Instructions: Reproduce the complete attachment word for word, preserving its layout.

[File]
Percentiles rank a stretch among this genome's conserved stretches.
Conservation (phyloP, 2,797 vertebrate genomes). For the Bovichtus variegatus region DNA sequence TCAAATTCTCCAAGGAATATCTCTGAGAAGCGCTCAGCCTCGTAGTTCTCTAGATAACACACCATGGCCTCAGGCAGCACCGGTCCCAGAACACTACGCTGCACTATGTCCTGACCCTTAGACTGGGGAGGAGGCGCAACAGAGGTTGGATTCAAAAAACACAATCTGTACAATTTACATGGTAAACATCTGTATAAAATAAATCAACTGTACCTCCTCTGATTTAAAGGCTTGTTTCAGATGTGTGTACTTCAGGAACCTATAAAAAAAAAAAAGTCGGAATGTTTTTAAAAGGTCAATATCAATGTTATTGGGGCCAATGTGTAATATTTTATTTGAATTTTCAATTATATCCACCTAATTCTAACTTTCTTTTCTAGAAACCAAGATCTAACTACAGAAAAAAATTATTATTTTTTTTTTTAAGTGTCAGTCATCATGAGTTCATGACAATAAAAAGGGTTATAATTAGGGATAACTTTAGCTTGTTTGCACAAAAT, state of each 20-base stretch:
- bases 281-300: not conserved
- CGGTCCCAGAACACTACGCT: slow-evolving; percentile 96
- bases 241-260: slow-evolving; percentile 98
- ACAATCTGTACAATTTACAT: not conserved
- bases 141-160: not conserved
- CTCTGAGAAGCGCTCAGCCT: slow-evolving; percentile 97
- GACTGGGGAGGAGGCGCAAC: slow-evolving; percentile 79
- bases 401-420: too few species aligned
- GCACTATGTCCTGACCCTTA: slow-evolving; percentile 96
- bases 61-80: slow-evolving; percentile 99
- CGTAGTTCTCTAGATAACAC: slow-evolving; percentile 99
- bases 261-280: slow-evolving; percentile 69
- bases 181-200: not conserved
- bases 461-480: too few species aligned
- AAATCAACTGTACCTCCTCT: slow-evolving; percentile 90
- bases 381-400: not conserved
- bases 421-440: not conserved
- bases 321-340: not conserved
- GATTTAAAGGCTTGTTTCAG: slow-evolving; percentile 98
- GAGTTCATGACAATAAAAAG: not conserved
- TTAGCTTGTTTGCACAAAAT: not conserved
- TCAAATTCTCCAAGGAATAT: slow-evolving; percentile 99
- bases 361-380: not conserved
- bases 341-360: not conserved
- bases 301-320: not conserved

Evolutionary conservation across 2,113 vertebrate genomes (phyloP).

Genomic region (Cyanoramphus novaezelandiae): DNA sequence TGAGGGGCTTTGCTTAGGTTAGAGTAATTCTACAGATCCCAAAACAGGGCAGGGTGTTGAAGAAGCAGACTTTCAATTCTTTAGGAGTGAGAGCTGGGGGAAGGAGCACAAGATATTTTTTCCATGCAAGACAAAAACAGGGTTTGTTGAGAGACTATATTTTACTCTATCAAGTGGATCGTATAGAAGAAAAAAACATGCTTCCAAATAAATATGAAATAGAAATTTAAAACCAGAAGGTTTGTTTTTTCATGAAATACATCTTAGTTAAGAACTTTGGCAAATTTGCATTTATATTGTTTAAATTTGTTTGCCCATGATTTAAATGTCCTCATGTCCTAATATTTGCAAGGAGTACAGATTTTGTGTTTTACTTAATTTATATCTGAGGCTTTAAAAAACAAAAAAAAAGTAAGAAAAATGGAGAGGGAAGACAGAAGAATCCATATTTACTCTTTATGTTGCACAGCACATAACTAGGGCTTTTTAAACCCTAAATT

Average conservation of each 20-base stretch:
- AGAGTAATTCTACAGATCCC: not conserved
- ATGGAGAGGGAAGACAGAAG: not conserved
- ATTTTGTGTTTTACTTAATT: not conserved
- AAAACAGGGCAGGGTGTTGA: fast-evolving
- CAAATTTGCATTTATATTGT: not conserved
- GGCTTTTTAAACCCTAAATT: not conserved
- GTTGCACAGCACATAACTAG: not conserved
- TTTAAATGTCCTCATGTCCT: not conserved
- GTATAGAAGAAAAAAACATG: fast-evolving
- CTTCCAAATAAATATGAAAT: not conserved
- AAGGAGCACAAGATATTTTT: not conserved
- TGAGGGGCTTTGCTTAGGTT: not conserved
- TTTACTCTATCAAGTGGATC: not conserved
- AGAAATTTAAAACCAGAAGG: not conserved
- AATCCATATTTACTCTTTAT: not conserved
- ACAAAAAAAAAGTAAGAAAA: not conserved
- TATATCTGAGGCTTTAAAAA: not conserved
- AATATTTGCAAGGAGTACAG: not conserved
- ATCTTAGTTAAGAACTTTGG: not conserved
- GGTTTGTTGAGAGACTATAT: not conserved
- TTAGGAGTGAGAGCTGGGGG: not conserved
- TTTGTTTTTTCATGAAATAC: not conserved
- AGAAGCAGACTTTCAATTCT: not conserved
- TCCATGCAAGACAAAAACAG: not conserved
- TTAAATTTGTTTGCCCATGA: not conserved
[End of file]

Percentiles rank a stretch among this genome's conserved stretches.
Conservation (phyloP, 2,797 vertebrate genomes). For the Bovichtus variegatus region DNA sequence TCAAATTCTCCAAGGAATATCTCTGAGAAGCGCTCAGCCTCGTAGTTCTCTAGATAACACACCATGGCCTCAGGCAGCACCGGTCCCAGAACACTACGCTGCACTATGTCCTGACCCTTAGACTGGGGAGGAGGCGCAACAGAGGTTGGATTCAAAAAACACAATCTGTACAATTTACATGGTAAACATCTGTATAAAATAAATCAACTGTACCTCCTCTGATTTAAAGGCTTGTTTCAGATGTGTGTACTTCAGGAACCTATAAAAAAAAAAAAGTCGGAATGTTTTTAAAAGGTCAATATCAATGTTATTGGGGCCAATGTGTAATATTTTATTTGAATTTTCAATTATATCCACCTAATTCTAACTTTCTTTTCTAGAAACCAAGATCTAACTACAGAAAAAAATTATTATTTTTTTTTTTAAGTGTCAGTCATCATGAGTTCATGACAATAAAAAGGGTTATAATTAGGGATAACTTTAGCTTGTTTGCACAAAAT, state of each 20-base stretch:
- bases 281-300: not conserved
- CGGTCCCAGAACACTACGCT: slow-evolving; percentile 96
- bases 241-260: slow-evolving; percentile 98
- ACAATCTGTACAATTTACAT: not conserved
- bases 141-160: not conserved
- CTCTGAGAAGCGCTCAGCCT: slow-evolving; percentile 97
- GACTGGGGAGGAGGCGCAAC: slow-evolving; percentile 79
- bases 401-420: too few species aligned
- GCACTATGTCCTGACCCTTA: slow-evolving; percentile 96
- bases 61-80: slow-evolving; percentile 99
- CGTAGTTCTCTAGATAACAC: slow-evolving; percentile 99
- bases 261-280: slow-evolving; percentile 69
- bases 181-200: not conserved
- bases 461-480: too few species aligned
- AAATCAACTGTACCTCCTCT: slow-evolving; percentile 90
- bases 381-400: not conserved
- bases 421-440: not conserved
- bases 321-340: not conserved
- GATTTAAAGGCTTGTTTCAG: slow-evolving; percentile 98
- GAGTTCATGACAATAAAAAG: not conserved
- TTAGCTTGTTTGCACAAAAT: not conserved
- TCAAATTCTCCAAGGAATAT: slow-evolving; percentile 99
- bases 361-380: not conserved
- bases 341-360: not conserved
- bases 301-320: not conserved

Evolutionary conservation across 2,113 vertebrate genomes (phyloP).

Genomic region (Cyanoramphus novaezelandiae): DNA sequence TGAGGGGCTTTGCTTAGGTTAGAGTAATTCTACAGATCCCAAAACAGGGCAGGGTGTTGAAGAAGCAGACTTTCAATTCTTTAGGAGTGAGAGCTGGGGGAAGGAGCACAAGATATTTTTTCCATGCAAGACAAAAACAGGGTTTGTTGAGAGACTATATTTTACTCTATCAAGTGGATCGTATAGAAGAAAAAAACATGCTTCCAAATAAATATGAAATAGAAATTTAAAACCAGAAGGTTTGTTTTTTCATGAAATACATCTTAGTTAAGAACTTTGGCAAATTTGCATTTATATTGTTTAAATTTGTTTGCCCATGATTTAAATGTCCTCATGTCCTAATATTTGCAAGGAGTACAGATTTTGTGTTTTACTTAATTTATATCTGAGGCTTTAAAAAACAAAAAAAAAGTAAGAAAAATGGAGAGGGAAGACAGAAGAATCCATATTTACTCTTTATGTTGCACAGCACATAACTAGGGCTTTTTAAACCCTAAATT

Average conservation of each 20-base stretch:
- AGAGTAATTCTACAGATCCC: not conserved
- ATGGAGAGGGAAGACAGAAG: not conserved
- ATTTTGTGTTTTACTTAATT: not conserved
- AAAACAGGGCAGGGTGTTGA: fast-evolving
- CAAATTTGCATTTATATTGT: not conserved
- GGCTTTTTAAACCCTAAATT: not conserved
- GTTGCACAGCACATAACTAG: not conserved
- TTTAAATGTCCTCATGTCCT: not conserved
- GTATAGAAGAAAAAAACATG: fast-evolving
- CTTCCAAATAAATATGAAAT: not conserved
- AAGGAGCACAAGATATTTTT: not conserved
- TGAGGGGCTTTGCTTAGGTT: not conserved
- TTTACTCTATCAAGTGGATC: not conserved
- AGAAATTTAAAACCAGAAGG: not conserved
- AATCCATATTTACTCTTTAT: not conserved
- ACAAAAAAAAAGTAAGAAAA: not conserved
- TATATCTGAGGCTTTAAAAA: not conserved
- AATATTTGCAAGGAGTACAG: not conserved
- ATCTTAGTTAAGAACTTTGG: not conserved
- GGTTTGTTGAGAGACTATAT: not conserved
- TTAGGAGTGAGAGCTGGGGG: not conserved
- TTTGTTTTTTCATGAAATAC: not conserved
- AGAAGCAGACTTTCAATTCT: not conserved
- TCCATGCAAGACAAAAACAG: not conserved
- TTAAATTTGTTTGCCCATGA: not conserved